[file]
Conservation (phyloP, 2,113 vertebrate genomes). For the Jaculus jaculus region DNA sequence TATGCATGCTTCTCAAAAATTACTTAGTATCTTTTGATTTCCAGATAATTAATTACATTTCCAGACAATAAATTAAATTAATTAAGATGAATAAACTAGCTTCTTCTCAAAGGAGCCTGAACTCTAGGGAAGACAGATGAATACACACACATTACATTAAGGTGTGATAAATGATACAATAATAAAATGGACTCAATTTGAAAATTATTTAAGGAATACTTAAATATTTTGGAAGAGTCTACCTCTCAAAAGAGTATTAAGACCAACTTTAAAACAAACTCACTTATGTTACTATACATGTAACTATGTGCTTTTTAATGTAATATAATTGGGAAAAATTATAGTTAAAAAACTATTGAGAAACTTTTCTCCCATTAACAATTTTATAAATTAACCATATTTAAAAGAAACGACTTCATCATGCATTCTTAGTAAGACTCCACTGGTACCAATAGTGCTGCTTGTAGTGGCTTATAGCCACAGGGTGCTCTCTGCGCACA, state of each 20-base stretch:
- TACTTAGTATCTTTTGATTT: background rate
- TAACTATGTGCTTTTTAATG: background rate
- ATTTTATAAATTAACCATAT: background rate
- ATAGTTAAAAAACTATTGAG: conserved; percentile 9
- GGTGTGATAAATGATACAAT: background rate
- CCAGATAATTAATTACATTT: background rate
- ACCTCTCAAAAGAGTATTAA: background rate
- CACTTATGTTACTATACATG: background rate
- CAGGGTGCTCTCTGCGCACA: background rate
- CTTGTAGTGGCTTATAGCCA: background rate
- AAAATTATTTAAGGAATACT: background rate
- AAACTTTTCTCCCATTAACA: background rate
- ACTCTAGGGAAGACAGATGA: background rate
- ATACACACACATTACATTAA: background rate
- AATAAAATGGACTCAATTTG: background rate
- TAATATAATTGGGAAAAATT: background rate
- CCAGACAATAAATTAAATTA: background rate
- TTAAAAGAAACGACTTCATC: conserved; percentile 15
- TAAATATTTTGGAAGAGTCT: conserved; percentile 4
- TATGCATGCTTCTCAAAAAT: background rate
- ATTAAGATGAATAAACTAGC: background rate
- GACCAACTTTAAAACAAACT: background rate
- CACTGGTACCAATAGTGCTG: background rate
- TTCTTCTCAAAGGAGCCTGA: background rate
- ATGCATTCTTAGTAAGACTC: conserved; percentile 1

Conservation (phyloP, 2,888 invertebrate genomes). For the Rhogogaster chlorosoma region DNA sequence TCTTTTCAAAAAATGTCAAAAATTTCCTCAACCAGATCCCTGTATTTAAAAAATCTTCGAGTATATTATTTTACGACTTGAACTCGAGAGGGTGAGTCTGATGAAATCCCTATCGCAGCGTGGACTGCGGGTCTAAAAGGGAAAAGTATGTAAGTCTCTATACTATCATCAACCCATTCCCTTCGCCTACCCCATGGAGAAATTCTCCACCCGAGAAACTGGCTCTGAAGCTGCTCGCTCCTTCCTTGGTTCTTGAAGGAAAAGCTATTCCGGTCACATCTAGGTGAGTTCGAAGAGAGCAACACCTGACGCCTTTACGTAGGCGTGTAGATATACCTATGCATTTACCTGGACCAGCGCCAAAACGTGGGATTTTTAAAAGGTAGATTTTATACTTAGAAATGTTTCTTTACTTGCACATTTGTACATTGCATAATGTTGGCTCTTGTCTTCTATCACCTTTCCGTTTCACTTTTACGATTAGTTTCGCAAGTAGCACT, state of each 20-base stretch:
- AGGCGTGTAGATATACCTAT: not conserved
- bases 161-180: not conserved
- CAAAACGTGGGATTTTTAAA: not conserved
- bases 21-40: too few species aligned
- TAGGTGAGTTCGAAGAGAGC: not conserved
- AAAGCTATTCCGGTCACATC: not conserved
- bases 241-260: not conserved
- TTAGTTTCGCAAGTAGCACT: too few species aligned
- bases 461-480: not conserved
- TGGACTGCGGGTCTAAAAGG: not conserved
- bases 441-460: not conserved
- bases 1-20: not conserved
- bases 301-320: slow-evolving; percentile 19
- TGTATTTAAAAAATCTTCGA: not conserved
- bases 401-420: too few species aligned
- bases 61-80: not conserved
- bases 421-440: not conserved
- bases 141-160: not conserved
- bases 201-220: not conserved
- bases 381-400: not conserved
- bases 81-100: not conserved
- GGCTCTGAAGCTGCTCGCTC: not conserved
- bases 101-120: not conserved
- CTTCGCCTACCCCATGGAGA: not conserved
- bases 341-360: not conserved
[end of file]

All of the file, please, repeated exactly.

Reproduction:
Conservation (phyloP, 2,113 vertebrate genomes). For the Jaculus jaculus region DNA sequence TATGCATGCTTCTCAAAAATTACTTAGTATCTTTTGATTTCCAGATAATTAATTACATTTCCAGACAATAAATTAAATTAATTAAGATGAATAAACTAGCTTCTTCTCAAAGGAGCCTGAACTCTAGGGAAGACAGATGAATACACACACATTACATTAAGGTGTGATAAATGATACAATAATAAAATGGACTCAATTTGAAAATTATTTAAGGAATACTTAAATATTTTGGAAGAGTCTACCTCTCAAAAGAGTATTAAGACCAACTTTAAAACAAACTCACTTATGTTACTATACATGTAACTATGTGCTTTTTAATGTAATATAATTGGGAAAAATTATAGTTAAAAAACTATTGAGAAACTTTTCTCCCATTAACAATTTTATAAATTAACCATATTTAAAAGAAACGACTTCATCATGCATTCTTAGTAAGACTCCACTGGTACCAATAGTGCTGCTTGTAGTGGCTTATAGCCACAGGGTGCTCTCTGCGCACA, state of each 20-base stretch:
- TACTTAGTATCTTTTGATTT: background rate
- TAACTATGTGCTTTTTAATG: background rate
- ATTTTATAAATTAACCATAT: background rate
- ATAGTTAAAAAACTATTGAG: conserved; percentile 9
- GGTGTGATAAATGATACAAT: background rate
- CCAGATAATTAATTACATTT: background rate
- ACCTCTCAAAAGAGTATTAA: background rate
- CACTTATGTTACTATACATG: background rate
- CAGGGTGCTCTCTGCGCACA: background rate
- CTTGTAGTGGCTTATAGCCA: background rate
- AAAATTATTTAAGGAATACT: background rate
- AAACTTTTCTCCCATTAACA: background rate
- ACTCTAGGGAAGACAGATGA: background rate
- ATACACACACATTACATTAA: background rate
- AATAAAATGGACTCAATTTG: background rate
- TAATATAATTGGGAAAAATT: background rate
- CCAGACAATAAATTAAATTA: background rate
- TTAAAAGAAACGACTTCATC: conserved; percentile 15
- TAAATATTTTGGAAGAGTCT: conserved; percentile 4
- TATGCATGCTTCTCAAAAAT: background rate
- ATTAAGATGAATAAACTAGC: background rate
- GACCAACTTTAAAACAAACT: background rate
- CACTGGTACCAATAGTGCTG: background rate
- TTCTTCTCAAAGGAGCCTGA: background rate
- ATGCATTCTTAGTAAGACTC: conserved; percentile 1

Conservation (phyloP, 2,888 invertebrate genomes). For the Rhogogaster chlorosoma region DNA sequence TCTTTTCAAAAAATGTCAAAAATTTCCTCAACCAGATCCCTGTATTTAAAAAATCTTCGAGTATATTATTTTACGACTTGAACTCGAGAGGGTGAGTCTGATGAAATCCCTATCGCAGCGTGGACTGCGGGTCTAAAAGGGAAAAGTATGTAAGTCTCTATACTATCATCAACCCATTCCCTTCGCCTACCCCATGGAGAAATTCTCCACCCGAGAAACTGGCTCTGAAGCTGCTCGCTCCTTCCTTGGTTCTTGAAGGAAAAGCTATTCCGGTCACATCTAGGTGAGTTCGAAGAGAGCAACACCTGACGCCTTTACGTAGGCGTGTAGATATACCTATGCATTTACCTGGACCAGCGCCAAAACGTGGGATTTTTAAAAGGTAGATTTTATACTTAGAAATGTTTCTTTACTTGCACATTTGTACATTGCATAATGTTGGCTCTTGTCTTCTATCACCTTTCCGTTTCACTTTTACGATTAGTTTCGCAAGTAGCACT, state of each 20-base stretch:
- AGGCGTGTAGATATACCTAT: not conserved
- bases 161-180: not conserved
- CAAAACGTGGGATTTTTAAA: not conserved
- bases 21-40: too few species aligned
- TAGGTGAGTTCGAAGAGAGC: not conserved
- AAAGCTATTCCGGTCACATC: not conserved
- bases 241-260: not conserved
- TTAGTTTCGCAAGTAGCACT: too few species aligned
- bases 461-480: not conserved
- TGGACTGCGGGTCTAAAAGG: not conserved
- bases 441-460: not conserved
- bases 1-20: not conserved
- bases 301-320: slow-evolving; percentile 19
- TGTATTTAAAAAATCTTCGA: not conserved
- bases 401-420: too few species aligned
- bases 61-80: not conserved
- bases 421-440: not conserved
- bases 141-160: not conserved
- bases 201-220: not conserved
- bases 381-400: not conserved
- bases 81-100: not conserved
- GGCTCTGAAGCTGCTCGCTC: not conserved
- bases 101-120: not conserved
- CTTCGCCTACCCCATGGAGA: not conserved
- bases 341-360: not conserved